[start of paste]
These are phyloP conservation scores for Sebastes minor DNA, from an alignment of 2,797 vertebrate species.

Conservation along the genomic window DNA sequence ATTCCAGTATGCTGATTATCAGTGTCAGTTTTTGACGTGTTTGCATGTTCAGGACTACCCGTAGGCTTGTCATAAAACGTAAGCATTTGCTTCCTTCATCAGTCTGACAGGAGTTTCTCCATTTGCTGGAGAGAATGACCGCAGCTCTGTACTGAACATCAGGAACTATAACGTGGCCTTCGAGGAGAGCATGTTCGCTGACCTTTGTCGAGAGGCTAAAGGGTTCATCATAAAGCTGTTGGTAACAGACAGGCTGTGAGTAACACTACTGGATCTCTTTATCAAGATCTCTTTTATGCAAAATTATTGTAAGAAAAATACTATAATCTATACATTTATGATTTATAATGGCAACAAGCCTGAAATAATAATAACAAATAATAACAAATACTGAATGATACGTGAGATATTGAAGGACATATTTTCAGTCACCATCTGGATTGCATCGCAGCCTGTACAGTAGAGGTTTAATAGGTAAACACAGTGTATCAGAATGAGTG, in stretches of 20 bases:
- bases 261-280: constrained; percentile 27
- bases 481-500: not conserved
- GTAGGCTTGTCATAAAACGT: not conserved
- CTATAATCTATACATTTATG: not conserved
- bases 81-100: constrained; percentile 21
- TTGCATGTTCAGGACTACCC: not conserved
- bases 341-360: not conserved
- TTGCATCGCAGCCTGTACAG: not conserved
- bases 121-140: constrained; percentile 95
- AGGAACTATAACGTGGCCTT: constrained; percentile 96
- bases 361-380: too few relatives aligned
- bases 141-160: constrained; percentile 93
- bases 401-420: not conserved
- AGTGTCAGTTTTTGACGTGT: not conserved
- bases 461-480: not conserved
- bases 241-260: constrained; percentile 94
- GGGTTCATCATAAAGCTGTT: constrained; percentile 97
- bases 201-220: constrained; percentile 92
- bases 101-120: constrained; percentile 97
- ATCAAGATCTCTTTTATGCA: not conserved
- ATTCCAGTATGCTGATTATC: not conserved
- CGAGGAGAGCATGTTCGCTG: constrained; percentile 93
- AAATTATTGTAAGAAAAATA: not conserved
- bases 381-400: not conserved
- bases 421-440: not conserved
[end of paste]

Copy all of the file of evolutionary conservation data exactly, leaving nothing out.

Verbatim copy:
These are phyloP conservation scores for Sebastes minor DNA, from an alignment of 2,797 vertebrate species.

Conservation along the genomic window DNA sequence ATTCCAGTATGCTGATTATCAGTGTCAGTTTTTGACGTGTTTGCATGTTCAGGACTACCCGTAGGCTTGTCATAAAACGTAAGCATTTGCTTCCTTCATCAGTCTGACAGGAGTTTCTCCATTTGCTGGAGAGAATGACCGCAGCTCTGTACTGAACATCAGGAACTATAACGTGGCCTTCGAGGAGAGCATGTTCGCTGACCTTTGTCGAGAGGCTAAAGGGTTCATCATAAAGCTGTTGGTAACAGACAGGCTGTGAGTAACACTACTGGATCTCTTTATCAAGATCTCTTTTATGCAAAATTATTGTAAGAAAAATACTATAATCTATACATTTATGATTTATAATGGCAACAAGCCTGAAATAATAATAACAAATAATAACAAATACTGAATGATACGTGAGATATTGAAGGACATATTTTCAGTCACCATCTGGATTGCATCGCAGCCTGTACAGTAGAGGTTTAATAGGTAAACACAGTGTATCAGAATGAGTG, in stretches of 20 bases:
- bases 261-280: constrained; percentile 27
- bases 481-500: not conserved
- GTAGGCTTGTCATAAAACGT: not conserved
- CTATAATCTATACATTTATG: not conserved
- bases 81-100: constrained; percentile 21
- TTGCATGTTCAGGACTACCC: not conserved
- bases 341-360: not conserved
- TTGCATCGCAGCCTGTACAG: not conserved
- bases 121-140: constrained; percentile 95
- AGGAACTATAACGTGGCCTT: constrained; percentile 96
- bases 361-380: too few relatives aligned
- bases 141-160: constrained; percentile 93
- bases 401-420: not conserved
- AGTGTCAGTTTTTGACGTGT: not conserved
- bases 461-480: not conserved
- bases 241-260: constrained; percentile 94
- GGGTTCATCATAAAGCTGTT: constrained; percentile 97
- bases 201-220: constrained; percentile 92
- bases 101-120: constrained; percentile 97
- ATCAAGATCTCTTTTATGCA: not conserved
- ATTCCAGTATGCTGATTATC: not conserved
- CGAGGAGAGCATGTTCGCTG: constrained; percentile 93
- AAATTATTGTAAGAAAAATA: not conserved
- bases 381-400: not conserved
- bases 421-440: not conserved